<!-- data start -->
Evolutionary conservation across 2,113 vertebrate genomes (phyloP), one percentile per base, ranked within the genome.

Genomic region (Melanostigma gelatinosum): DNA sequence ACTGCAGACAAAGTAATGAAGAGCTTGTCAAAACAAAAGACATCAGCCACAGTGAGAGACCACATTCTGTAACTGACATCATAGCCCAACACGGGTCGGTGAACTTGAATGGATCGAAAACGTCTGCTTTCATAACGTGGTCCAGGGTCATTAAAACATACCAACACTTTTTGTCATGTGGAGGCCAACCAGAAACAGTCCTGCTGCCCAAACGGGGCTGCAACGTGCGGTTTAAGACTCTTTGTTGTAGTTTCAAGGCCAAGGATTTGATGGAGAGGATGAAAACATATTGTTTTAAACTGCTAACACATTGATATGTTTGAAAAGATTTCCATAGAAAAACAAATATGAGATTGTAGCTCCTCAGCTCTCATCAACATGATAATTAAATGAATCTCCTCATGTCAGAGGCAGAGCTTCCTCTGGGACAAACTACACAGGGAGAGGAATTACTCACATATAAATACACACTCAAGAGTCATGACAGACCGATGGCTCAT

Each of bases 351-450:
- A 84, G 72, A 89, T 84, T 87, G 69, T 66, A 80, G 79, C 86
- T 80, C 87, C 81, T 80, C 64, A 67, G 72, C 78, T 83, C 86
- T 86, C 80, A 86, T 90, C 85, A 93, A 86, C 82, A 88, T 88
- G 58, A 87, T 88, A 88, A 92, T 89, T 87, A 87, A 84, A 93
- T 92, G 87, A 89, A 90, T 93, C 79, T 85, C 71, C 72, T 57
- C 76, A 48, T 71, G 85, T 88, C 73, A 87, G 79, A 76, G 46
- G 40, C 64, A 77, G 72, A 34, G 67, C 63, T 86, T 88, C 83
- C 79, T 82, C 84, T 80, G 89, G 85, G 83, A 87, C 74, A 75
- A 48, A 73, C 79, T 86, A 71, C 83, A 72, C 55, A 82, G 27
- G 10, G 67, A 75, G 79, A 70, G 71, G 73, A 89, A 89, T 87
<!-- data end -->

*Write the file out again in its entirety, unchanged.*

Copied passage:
Evolutionary conservation across 2,113 vertebrate genomes (phyloP), one percentile per base, ranked within the genome.

Genomic region (Melanostigma gelatinosum): DNA sequence ACTGCAGACAAAGTAATGAAGAGCTTGTCAAAACAAAAGACATCAGCCACAGTGAGAGACCACATTCTGTAACTGACATCATAGCCCAACACGGGTCGGTGAACTTGAATGGATCGAAAACGTCTGCTTTCATAACGTGGTCCAGGGTCATTAAAACATACCAACACTTTTTGTCATGTGGAGGCCAACCAGAAACAGTCCTGCTGCCCAAACGGGGCTGCAACGTGCGGTTTAAGACTCTTTGTTGTAGTTTCAAGGCCAAGGATTTGATGGAGAGGATGAAAACATATTGTTTTAAACTGCTAACACATTGATATGTTTGAAAAGATTTCCATAGAAAAACAAATATGAGATTGTAGCTCCTCAGCTCTCATCAACATGATAATTAAATGAATCTCCTCATGTCAGAGGCAGAGCTTCCTCTGGGACAAACTACACAGGGAGAGGAATTACTCACATATAAATACACACTCAAGAGTCATGACAGACCGATGGCTCAT

Each of bases 351-450:
- A 84, G 72, A 89, T 84, T 87, G 69, T 66, A 80, G 79, C 86
- T 80, C 87, C 81, T 80, C 64, A 67, G 72, C 78, T 83, C 86
- T 86, C 80, A 86, T 90, C 85, A 93, A 86, C 82, A 88, T 88
- G 58, A 87, T 88, A 88, A 92, T 89, T 87, A 87, A 84, A 93
- T 92, G 87, A 89, A 90, T 93, C 79, T 85, C 71, C 72, T 57
- C 76, A 48, T 71, G 85, T 88, C 73, A 87, G 79, A 76, G 46
- G 40, C 64, A 77, G 72, A 34, G 67, C 63, T 86, T 88, C 83
- C 79, T 82, C 84, T 80, G 89, G 85, G 83, A 87, C 74, A 75
- A 48, A 73, C 79, T 86, A 71, C 83, A 72, C 55, A 82, G 27
- G 10, G 67, A 75, G 79, A 70, G 71, G 73, A 89, A 89, T 87